What are the proposed reforms for the laws on surrogacy?

The law of surrogacy in Great Britain has remained largely unchanged since the 1980s despite the scientific advances and changing social attitudes.

In March 2023, the Law Commission (for England and Wales) and the Scottish Law Commission published their joint report setting out proposed reforms together with a draft bill for the reform on the law of surrogacy.

Current law

When a child is born through surrogacy, as the law currently stands, the surrogate who gave birth to the child will be the child's legal mother even if she is not genetically related to the child. The surrogate's spouse or civil partner, if she has one, may be the father or second parent at birth.

Currently the intended parents have no legal rights in respect of the child at birth. This can cause difficulties and uncertainty for both the surrogate and the intended parents. Following the birth, the intended parents cannot provide consent should medical treatment be required, and this may put an unwanted pressure on the surrogate to make such decisions in place of the intended parents.

The intended parents must apply for a parental order to have the parental status transferred from the surrogate to the intended parents. This order must be made within six months from the birth of the child and at the time of the application the child must be living with the intended parents.

Originally the law stated that only a heterosexual married couple could apply for a parental order. The categories of persons who could apply for a parental order was extended in 2008 with same sex couples and unmarried couples being included. This list was increased further with single parents being allowed to apply for parental orders from 2019.

Proposed reform

The Law Commission and Scottish Law Commission have now recommended the creation of a new “surrogacy pathway”.

One of the biggest changes is that this new pathway will allow the intended parents to be the child's legal parents from birth. This would only be the case if certain criteria are met and could prevent uncertainty for the surrogate and intended parents alike. This would also prevent the scenario where the spouse or civil partner of the surrogate is the second parent.

The report recommends that surrogacy arrangements would not have a commercial element, as is the current position, however, it does recommend the types of payments that may be made to surrogates, such as life insurance, loss of earnings and medical costs. This should assist in providing clarity as to what can be expected by way of financial assistance.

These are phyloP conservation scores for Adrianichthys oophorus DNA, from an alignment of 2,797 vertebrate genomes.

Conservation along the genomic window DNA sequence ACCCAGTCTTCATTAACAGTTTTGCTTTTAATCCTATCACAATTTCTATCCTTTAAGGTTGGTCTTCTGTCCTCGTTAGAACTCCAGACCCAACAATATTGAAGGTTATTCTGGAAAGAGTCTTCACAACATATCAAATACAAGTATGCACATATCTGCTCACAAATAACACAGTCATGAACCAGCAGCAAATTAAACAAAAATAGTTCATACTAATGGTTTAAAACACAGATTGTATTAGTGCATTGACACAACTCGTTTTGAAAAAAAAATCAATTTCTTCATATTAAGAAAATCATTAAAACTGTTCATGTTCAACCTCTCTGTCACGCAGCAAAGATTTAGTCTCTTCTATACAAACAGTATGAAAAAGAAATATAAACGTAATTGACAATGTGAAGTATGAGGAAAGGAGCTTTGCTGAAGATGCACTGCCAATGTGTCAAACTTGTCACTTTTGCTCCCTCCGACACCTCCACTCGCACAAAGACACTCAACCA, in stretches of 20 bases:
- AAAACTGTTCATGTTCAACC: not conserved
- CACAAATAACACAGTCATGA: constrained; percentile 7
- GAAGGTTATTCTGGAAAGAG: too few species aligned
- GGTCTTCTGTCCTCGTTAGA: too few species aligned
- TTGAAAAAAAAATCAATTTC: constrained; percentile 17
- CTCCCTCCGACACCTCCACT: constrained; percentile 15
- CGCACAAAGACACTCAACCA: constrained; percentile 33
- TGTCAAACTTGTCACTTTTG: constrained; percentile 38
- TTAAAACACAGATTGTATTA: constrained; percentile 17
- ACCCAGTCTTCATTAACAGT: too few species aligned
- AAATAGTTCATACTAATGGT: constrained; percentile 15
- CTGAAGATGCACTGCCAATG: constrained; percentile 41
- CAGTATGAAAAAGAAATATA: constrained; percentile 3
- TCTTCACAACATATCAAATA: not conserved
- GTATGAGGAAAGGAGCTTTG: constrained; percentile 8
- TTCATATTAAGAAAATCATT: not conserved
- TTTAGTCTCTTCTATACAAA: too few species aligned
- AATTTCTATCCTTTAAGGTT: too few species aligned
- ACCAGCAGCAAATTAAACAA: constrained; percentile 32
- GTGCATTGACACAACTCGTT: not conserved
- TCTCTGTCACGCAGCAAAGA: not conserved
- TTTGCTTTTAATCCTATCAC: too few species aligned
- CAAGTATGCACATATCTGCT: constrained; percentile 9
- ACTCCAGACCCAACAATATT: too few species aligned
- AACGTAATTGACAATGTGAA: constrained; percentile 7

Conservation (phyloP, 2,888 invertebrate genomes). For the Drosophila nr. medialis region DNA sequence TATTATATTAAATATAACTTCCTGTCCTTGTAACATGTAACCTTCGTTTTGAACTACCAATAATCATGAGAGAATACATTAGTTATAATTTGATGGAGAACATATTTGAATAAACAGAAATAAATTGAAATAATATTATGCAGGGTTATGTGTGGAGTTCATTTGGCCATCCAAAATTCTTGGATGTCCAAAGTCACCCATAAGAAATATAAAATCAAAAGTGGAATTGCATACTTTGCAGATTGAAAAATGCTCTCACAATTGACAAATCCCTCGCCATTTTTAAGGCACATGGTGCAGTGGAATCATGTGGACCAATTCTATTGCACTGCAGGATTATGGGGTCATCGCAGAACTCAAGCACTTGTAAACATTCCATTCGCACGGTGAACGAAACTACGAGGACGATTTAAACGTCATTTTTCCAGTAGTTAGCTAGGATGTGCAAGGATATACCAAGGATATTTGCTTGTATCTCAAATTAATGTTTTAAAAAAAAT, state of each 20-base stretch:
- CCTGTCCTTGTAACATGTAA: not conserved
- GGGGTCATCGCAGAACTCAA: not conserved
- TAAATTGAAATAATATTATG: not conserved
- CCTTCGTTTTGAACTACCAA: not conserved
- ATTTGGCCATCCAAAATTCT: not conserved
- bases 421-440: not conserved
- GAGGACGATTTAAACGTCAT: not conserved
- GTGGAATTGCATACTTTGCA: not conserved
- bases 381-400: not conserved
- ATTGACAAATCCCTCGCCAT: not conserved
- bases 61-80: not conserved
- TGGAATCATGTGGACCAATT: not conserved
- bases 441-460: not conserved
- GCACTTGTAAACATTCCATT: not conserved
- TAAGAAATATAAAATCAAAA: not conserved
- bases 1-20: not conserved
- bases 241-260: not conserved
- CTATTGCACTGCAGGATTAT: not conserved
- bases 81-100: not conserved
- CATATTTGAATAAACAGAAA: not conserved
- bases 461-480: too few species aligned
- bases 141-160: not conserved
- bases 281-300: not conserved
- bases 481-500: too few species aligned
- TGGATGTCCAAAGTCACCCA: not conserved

The report also recommends that there would be improved employment rights for intended parents to ensure that the surrogate is treated the same as any other pregnant woman and that the intended parents are treated in the same way as any other person expecting a baby, such as time off work to attend ante-natal appointments.

Another important recommendation is that children born via surrogate will have access to a Surrogacy Register from the age of 16 in Scotland and the age of 18 in England and Wales.

Finally, in respect of International Surrogacy Agreements where the child will be born outside the UK, a parental order application will still be required. The report does, however, recommend a quicker process to obtain a passport or visa for the child to enable the child to be brought back to the UK. In this regard they have recommended that a file can be opened, and application process can begin before the child is born, although the formal application cannot be made until after the birth.

Following the publishing of this joint report, an initial response is still awaited from the UK Government. Whilst it appears that progress is being made, the law has not yet changed, and it is important for those wishing to explore surrogacy to seek legal advice at an early stage.

The content of this article is intended to provide a general guide to the subject matter. Specialist advice should be sought about your specific circumstances.